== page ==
Pancreatitis in Cats: Causes, Symptoms & Treatment
One of the most critical things cat owners have to do is keep their cats healthy and happy. We would be the happiest if we’d be sure our cats would never get sick. Unfortunately, no one can guarantee that. One of the potential illnesses your cat can get is pancreatitis. This disease can be pretty tricky to diagnose in cats, so many cat owners have no idea their cats have pancreatitis. Here’s what you should know about pancreatitis in cats.
The pancreas is a vital organ located on the right side of the abdomen, next to the stomach. It generates enzymes to aid in food digestion as well as hormones such as insulin, which regulates blood sugar and glucose metabolism.
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Pancreatitis can occur in cats on rare occasions. When it does, it is frequently accompanied by liver and intestine inflammation. This multi-organ inflammatory process is known as "triaditis" in some circles. This happens because the inflammation caused by acute pancreatitis allows digestive enzymes to leak into the abdominal cavity.
Pancreatitis has no age, gender, or breed predisposition. Acute pancreatitis can be mild and edematous, or it can be severe and hemorrhagic.
Cats who recover from an acute episode of pancreatitis may develop recurrent pancreatitis. This is known as chronic pancreatitis.
Pancreatic enzymes are normally produced inactively and travel through the pancreatic duct to the duodenum, a section of the small intestine. They are activated to begin digestion once they reach the small intestine. Pancreatitis causes these enzymes to be activated prematurely in the pancreas rather than later in the small intestine. Consider this a time-release capsule that bursts before reaching its intended target; in this case, the pancreatic enzymes begin to digest before they should.
As a result, the pancreas begins to digest itself, and the clinical signs begin. Pancreatitis clinical signs are frequently variable, and the severity of the disease is determined by the extent of organ involvement.
Pancreatitis appears to occur spontaneously in cats, with no identifiable trigger or inciting cause. Pancreatitis can also be caused by underlying conditions such as inflammatory bowel disease or diabetes mellitus.
The symptoms of pancreatitis in cats are frequently ambiguous. Most common symptoms of pancreatitis in cats are as follows:
- Appetite loss
- Low body temperature.
- Vomiting (occurs in approximately one-third of cats with pancreatitis)
- Stomach ache
- Breathing difficulties (if the lungs become affected)
- Coordination problems (if the brain is affected)
Some cats may have only one or two of these symptoms. Because pancreatitis often happens with other diseases, you may notice symptoms such as jaundice (with liver and biliary disease), increased drinking, and weight loss (with diabetes).
Laboratory tests typically reveal an elevated white blood cell count; however, a high white blood cell count can be caused by conditions other than pancreatitis. The diagnosis is confirmed if pancreatic enzyme levels rise in the blood. Still, many cats with pancreatitis have normal pancreatic enzyme levels. A new pancreatic test has recently become available to diagnose pancreatitis even if pancreatic enzyme levels are normal.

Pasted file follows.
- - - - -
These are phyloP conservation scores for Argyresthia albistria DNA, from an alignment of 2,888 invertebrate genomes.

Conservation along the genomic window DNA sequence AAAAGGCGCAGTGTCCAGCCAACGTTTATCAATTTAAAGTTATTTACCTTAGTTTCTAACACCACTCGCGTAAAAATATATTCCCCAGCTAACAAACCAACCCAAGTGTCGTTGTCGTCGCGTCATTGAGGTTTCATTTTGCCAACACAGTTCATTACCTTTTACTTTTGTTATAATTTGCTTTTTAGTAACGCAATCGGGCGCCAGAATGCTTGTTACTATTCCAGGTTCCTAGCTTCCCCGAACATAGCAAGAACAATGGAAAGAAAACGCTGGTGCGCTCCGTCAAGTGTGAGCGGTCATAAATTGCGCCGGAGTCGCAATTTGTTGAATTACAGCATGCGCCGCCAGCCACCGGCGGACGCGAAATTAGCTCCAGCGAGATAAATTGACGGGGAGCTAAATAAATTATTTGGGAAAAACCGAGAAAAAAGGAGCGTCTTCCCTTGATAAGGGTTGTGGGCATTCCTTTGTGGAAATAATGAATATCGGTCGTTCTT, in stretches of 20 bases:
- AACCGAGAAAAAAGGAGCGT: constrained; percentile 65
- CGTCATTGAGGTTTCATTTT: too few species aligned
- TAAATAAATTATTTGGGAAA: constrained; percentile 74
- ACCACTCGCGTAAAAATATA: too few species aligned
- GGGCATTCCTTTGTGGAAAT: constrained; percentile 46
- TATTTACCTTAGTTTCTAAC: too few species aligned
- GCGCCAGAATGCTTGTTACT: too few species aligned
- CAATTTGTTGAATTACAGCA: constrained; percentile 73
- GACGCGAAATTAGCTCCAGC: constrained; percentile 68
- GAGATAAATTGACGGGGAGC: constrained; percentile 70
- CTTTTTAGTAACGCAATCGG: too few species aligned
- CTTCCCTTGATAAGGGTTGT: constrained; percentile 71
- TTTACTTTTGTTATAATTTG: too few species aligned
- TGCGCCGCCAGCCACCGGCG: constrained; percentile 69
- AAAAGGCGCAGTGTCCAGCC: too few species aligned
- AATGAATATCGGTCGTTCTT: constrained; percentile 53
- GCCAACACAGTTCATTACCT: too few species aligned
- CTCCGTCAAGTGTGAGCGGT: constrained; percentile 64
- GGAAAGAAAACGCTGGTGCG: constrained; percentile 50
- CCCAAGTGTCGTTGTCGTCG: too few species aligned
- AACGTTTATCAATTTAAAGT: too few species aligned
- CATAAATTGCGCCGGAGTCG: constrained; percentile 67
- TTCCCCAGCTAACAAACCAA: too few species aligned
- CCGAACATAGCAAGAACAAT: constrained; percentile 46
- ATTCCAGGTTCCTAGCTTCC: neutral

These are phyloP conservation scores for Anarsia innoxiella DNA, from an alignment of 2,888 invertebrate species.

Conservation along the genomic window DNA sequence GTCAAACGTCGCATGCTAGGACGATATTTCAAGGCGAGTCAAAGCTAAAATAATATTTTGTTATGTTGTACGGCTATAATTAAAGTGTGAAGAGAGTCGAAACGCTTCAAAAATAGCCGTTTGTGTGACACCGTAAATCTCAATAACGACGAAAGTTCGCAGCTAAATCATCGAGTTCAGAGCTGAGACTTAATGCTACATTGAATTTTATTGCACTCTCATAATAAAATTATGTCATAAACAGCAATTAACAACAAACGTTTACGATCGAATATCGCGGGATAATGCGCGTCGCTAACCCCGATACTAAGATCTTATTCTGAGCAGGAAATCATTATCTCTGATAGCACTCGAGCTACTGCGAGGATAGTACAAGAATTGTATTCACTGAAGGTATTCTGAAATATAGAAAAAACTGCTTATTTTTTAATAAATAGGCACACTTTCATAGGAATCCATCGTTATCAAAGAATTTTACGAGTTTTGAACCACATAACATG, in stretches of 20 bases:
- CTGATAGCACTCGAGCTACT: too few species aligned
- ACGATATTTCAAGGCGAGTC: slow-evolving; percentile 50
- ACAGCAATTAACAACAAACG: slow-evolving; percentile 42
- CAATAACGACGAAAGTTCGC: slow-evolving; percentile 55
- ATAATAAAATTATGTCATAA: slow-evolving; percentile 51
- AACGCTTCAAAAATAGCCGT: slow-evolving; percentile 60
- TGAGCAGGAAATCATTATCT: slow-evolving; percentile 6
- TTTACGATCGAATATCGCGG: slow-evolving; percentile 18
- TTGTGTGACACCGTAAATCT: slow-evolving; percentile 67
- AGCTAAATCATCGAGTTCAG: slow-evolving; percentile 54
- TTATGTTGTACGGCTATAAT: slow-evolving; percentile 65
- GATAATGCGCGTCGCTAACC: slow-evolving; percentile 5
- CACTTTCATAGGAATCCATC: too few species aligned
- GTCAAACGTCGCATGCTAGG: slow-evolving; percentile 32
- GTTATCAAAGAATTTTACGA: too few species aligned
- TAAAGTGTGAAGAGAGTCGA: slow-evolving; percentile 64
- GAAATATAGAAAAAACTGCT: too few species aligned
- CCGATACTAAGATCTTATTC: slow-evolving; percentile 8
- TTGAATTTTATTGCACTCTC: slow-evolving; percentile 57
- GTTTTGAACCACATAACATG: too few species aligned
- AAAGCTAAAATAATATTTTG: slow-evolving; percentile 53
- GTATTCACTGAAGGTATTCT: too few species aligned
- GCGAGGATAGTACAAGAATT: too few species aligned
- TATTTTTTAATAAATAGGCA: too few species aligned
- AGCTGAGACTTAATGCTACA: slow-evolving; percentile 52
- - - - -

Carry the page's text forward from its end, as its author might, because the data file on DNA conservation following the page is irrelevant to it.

With severe hemorrhagic pancreatitis, radiographs may show changes associated with inflammation in the pancreatic area. Ultrasound may be more helpful in detecting inflammation in the pancreas or the surrounding area. Unfortunately, many cats suffering from pancreatitis will go undetected by any of these tests. As a result, in many cases, the diagnosis of pancreatitis is tentative or presumptive, based solely on clinical signs and medical history.
Early diagnosis and prompt medical treatment are critical for successful pancreatitis management. Treatment for mild, edematous pancreatitis is supportive, consisting of "resting" the pancreas and allowing the body to heal itself.
The only way to "turn off" the pancreas is to withhold all fluids and food. The pancreas will not be required to secrete any digestive enzymes that may inadvertently harm the pancreas or surrounding organs. Intravenous fluids will be administered to maintain normal fluid and electrolyte balance, and analgesics will alleviate the severe pain. Many cases will also necessitate the use of anti-inflammatory medications or other medications to control vomiting or diarrhea. If a concurrent infection is suspected, antibiotics will be administered.
Most pancreatitis cats are hospitalized for two to four days while intravenous fluids and medications are given and food is gradually reintroduced. If the cat has severe hemorrhagic pancreatitis or is showing signs of systemic shock, intensive care is required, including aggressive intravenous fluids and medications to counteract shock. If your veterinarian suspects that the underlying cause is inflammatory bowel disease, your cat may need to be switched to a special diet for cats with food intolerance. Furthermore, if your cat is found to have diabetes mellitus at the same time, additional treatment may be required.
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The prognosis is determined by the severity of the disease at the time of diagnosis as well as the response to initial therapy. Cats who exhibit shock and depression mostly get a bleak prognosis. With early intervention and aggressive treatment, most mild forms of acute pancreatitis have a good prognosis.
World Cat Finder Team